By OLIVIA MINGUELA, age 11
In March, 2014, 130 people out of 1,300 immigration detainees at the U.S. Deportations and Detention Center, a Washington State Immigration Facility went on a hunger strike to protest immigration laws and their living conditions. A hunger strike is a nonviolent form of resistance, in which participants refuse food, or drink liquids only, in order to put pressure on the government to change a law or a policy.
The detainees on strike wanted to change two policies: the first, called the “bed mandate,” requires U.S. Immigration and Customs Enforcement (ICE) to detain 34,000 undocumented immigrants daily, which leads to cramped facilities; the second is the mandatory detention process, which requires suspected immigration violators to be held captive until their investigation ends. The detainees hoped the strike would create a reform on immigration laws among lawmakers in United States.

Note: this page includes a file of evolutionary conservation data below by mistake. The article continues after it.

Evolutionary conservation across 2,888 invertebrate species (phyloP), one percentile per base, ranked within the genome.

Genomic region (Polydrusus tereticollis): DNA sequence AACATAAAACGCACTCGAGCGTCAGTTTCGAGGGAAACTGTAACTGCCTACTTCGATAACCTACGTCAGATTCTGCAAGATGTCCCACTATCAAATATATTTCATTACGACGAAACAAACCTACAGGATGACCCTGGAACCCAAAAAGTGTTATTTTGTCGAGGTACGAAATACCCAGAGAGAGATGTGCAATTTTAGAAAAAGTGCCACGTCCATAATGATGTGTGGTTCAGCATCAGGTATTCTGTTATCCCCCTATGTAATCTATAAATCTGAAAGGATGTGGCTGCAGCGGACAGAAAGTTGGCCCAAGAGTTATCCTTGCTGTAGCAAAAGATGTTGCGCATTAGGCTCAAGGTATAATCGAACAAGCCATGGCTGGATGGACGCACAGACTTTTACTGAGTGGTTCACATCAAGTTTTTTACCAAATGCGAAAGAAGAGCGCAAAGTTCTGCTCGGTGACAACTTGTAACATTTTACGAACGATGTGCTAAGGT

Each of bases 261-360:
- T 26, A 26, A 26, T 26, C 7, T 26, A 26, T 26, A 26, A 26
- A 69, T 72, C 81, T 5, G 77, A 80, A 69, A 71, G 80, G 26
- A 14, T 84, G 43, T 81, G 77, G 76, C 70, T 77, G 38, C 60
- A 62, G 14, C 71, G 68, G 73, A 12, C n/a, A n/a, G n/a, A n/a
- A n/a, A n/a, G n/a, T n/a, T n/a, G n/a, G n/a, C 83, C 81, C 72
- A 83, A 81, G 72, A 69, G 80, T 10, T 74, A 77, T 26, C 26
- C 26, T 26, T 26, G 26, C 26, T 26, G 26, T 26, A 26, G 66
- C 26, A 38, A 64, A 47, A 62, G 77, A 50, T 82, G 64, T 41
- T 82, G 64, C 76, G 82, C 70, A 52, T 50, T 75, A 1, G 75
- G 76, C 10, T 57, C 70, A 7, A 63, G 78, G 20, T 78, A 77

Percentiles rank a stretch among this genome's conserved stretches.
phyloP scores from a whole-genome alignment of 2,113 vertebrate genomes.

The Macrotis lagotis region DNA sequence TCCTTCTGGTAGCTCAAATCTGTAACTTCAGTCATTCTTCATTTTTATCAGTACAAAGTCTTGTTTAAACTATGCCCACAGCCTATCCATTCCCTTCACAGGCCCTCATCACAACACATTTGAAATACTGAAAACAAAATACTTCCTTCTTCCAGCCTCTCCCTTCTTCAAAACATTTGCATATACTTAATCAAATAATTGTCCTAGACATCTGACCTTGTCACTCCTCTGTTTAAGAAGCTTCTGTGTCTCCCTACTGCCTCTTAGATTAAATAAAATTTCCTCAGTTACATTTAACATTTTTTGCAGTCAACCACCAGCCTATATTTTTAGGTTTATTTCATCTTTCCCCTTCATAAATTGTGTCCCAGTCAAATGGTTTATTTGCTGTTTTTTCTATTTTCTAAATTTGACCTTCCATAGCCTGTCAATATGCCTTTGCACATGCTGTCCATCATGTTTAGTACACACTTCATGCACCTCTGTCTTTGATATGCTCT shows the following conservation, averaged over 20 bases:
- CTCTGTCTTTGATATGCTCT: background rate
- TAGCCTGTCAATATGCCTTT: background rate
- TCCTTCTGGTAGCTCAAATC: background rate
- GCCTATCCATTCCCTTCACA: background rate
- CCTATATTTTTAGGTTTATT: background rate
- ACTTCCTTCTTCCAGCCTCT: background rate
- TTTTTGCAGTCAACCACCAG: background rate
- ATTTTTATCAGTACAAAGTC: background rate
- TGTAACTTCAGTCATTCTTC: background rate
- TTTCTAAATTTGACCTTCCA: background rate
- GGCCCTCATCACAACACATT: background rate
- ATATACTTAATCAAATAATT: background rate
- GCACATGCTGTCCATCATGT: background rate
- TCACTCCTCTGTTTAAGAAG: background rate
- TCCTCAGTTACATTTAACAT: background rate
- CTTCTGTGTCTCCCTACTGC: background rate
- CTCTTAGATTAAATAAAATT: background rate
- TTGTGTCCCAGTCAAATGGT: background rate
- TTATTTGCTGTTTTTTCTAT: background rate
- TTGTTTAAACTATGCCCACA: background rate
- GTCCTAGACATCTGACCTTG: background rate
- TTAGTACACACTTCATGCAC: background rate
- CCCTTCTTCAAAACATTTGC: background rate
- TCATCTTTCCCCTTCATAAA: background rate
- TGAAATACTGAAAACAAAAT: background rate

Andrew Munoz, a spokesman for the Department of Homeland Security, said U.S. ICE respects the right of detainees to express their opinions, but that the law must be obeyed. By law, detainees can be force-fed, if the hunger strike is prolonged. However, that practice is considered unethical by both the American and World Medical Associations: “Where a prisoner refuses nourishment and is considered by the physician as capable of forming an unimpaired and rational judgment concerning the consequences of such a voluntary refusal of nourishment, he or she shall not be fed artificially.”
“You can only get pushed so far,” Paulino Ruiz, one of the detainees, explains in a phone interview with TIME from inside the facility. “More people have been deported since Obama has been in office than anyone else in history.”